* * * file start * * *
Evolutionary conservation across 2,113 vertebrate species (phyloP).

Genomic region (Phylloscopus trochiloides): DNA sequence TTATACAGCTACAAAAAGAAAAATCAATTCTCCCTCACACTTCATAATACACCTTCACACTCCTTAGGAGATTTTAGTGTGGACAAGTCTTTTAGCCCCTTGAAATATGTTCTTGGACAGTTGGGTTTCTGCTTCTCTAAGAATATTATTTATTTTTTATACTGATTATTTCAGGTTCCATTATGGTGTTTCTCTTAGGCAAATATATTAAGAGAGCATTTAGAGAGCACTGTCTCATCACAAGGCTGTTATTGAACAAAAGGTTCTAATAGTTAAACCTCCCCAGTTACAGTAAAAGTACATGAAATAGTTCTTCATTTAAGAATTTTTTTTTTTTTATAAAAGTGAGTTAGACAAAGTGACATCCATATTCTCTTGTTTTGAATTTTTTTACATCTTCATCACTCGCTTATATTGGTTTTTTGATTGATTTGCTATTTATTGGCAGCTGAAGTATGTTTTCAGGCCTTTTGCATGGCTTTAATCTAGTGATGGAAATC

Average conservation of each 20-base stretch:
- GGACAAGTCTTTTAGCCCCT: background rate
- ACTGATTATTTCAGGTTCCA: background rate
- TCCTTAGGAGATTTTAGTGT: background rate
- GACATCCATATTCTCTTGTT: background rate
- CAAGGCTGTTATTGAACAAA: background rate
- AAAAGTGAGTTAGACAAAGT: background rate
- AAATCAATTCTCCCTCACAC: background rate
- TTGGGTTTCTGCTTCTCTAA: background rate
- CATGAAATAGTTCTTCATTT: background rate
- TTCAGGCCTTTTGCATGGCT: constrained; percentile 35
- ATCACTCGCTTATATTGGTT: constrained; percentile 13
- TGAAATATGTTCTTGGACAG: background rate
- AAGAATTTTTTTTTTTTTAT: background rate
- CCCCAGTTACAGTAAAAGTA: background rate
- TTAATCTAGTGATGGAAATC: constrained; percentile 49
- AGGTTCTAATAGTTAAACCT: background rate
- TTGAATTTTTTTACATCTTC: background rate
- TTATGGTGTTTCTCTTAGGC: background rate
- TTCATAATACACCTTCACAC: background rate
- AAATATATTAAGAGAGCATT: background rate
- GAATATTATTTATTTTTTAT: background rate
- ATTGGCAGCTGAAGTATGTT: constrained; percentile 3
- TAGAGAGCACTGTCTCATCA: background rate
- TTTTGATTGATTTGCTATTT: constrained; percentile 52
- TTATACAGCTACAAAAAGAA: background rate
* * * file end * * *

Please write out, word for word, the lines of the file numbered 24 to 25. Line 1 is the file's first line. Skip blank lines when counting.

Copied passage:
- GAATATTATTTATTTTTTAT: background rate
- ATTGGCAGCTGAAGTATGTT: constrained; percentile 3